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What's Up With My Potatoes?

Adventures of Old Nebraska Dave

This year I planted potatoes in layers. The first layer was planted on Good Friday, the day that is always said to be the day to plant potatoes for my area. Then three weeks later when the sprouts poked through the soil, potatoes were laid on top of the first layer and eight inches of soil covered up the first layer sprouts and the planted potatoes. Three weeks later another layer was planted and covered. I was hoping that this method would give a bigger yield in a smaller space. By July every thing was going well and the first of the potatoes started blooming.

Growing potatoes in back yard

Of course the blooming was in three different times due to the layers planted at different times. Then a funny thing happened that I never saw happen on potatoes before. The blooms turned into little pods.

Little Potato pods

I have heard that potatoes can be planted from seed. I should have opened one of these up to see what was inside but I didn't think of it at the time. It was a very unusual thing. Things continued as planned and the vines dried up in three different times as expected. I left the potatoes in the ground hoping to get the biggest yield possible and didn't pay much attention for at least four weeks. The weather here has been unseasonably warm which may have something to do with what happened next.

Potatoes regrowth in backk yard

This is the regrowth of the potato vines. I dug up a back corner just to see what in the world was happening under the ground. The potatoes from the dried up vines were great. I pulled up a regrowth potato plant and found a surprise under it.

New Vine Growth

As you can see there is no seed potato that produced this vine with many small potatoes on it. I don't really know for sure what has happened here but I have a theory. The little pods that were produced from the blooms earlier in the year were perhaps seed pods that dropped on top of the soil when the vines dried up and because of the warm wet weather we have had they have taken root and grown into potato producing plants. What does everyone in the GRIT nation think? If anyone knows what in the world is happening in my backyard, let me know. I think I will wait until an actual killing frost kills the vines to give them the longest time to grow potatoes bigger. The weather is not going to get cold for the next week and maybe longer. So let's see what happens.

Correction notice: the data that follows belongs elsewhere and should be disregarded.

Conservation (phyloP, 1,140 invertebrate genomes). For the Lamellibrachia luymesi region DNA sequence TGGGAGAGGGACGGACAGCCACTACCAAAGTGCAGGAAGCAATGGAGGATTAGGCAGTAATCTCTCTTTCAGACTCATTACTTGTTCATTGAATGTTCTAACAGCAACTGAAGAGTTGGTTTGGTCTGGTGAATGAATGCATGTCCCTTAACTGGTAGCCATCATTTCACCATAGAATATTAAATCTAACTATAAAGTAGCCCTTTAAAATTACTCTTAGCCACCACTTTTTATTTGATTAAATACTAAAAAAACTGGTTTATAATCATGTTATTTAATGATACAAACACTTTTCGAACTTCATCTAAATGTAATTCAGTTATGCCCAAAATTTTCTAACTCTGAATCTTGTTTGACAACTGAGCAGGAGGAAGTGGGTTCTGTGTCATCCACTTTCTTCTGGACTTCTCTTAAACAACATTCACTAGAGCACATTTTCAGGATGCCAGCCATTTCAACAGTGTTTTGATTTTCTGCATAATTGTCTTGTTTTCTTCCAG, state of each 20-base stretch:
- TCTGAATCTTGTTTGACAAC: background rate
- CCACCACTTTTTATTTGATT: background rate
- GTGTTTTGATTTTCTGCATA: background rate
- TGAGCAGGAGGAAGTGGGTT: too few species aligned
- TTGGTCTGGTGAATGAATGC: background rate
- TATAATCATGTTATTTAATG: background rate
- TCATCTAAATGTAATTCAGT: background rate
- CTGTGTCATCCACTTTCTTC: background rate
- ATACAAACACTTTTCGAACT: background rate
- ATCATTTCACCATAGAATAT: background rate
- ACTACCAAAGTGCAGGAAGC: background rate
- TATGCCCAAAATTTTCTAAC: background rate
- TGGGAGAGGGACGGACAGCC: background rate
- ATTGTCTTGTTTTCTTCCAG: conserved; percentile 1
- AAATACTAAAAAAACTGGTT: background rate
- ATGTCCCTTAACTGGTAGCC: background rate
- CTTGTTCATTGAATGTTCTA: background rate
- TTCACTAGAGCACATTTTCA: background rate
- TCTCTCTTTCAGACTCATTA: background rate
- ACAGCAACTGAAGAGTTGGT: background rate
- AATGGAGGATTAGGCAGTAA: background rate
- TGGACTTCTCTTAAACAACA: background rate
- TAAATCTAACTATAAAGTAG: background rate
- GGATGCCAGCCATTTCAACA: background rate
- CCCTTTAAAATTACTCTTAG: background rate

Garden harvest

This is the last of the tomatoes, onions, and the start of the potato harvest. These potatoes were from one plant area which would have been a couple of layers. As you can see they are decent potatoes. The warm weather caused the onions to sprout again so I'm not sure that they will be any good to eat and certainly not good to store. The only thing really left to harvest is the green beans that I let mature for dry bean storage for winter soups.

I grow plants for many reasons: to please my eye or to please my soul, to challenge the elements or to challenge my patience, for novelty or for nostalgia, but mostly for the joy in seeing them grow.

— David Hobson

jqofva
11/15/2015 1:57:41 PM

Interesting! I've also had the experience of pulling up a volunteer potato plant and just finding the little potato buds and no seed potato. I assumed it was because the seed potato had shriveled up and disappeared. However, I've also had little "tomatoes" on my potato plants at times, and I believe I had some in that particular bed. So I'll bet that's what happened! I always wondered if it was a good or bad thing or indifferent when my potatoes bear fruit, or what causes it--but apparently it has its advantages! Jennifer Q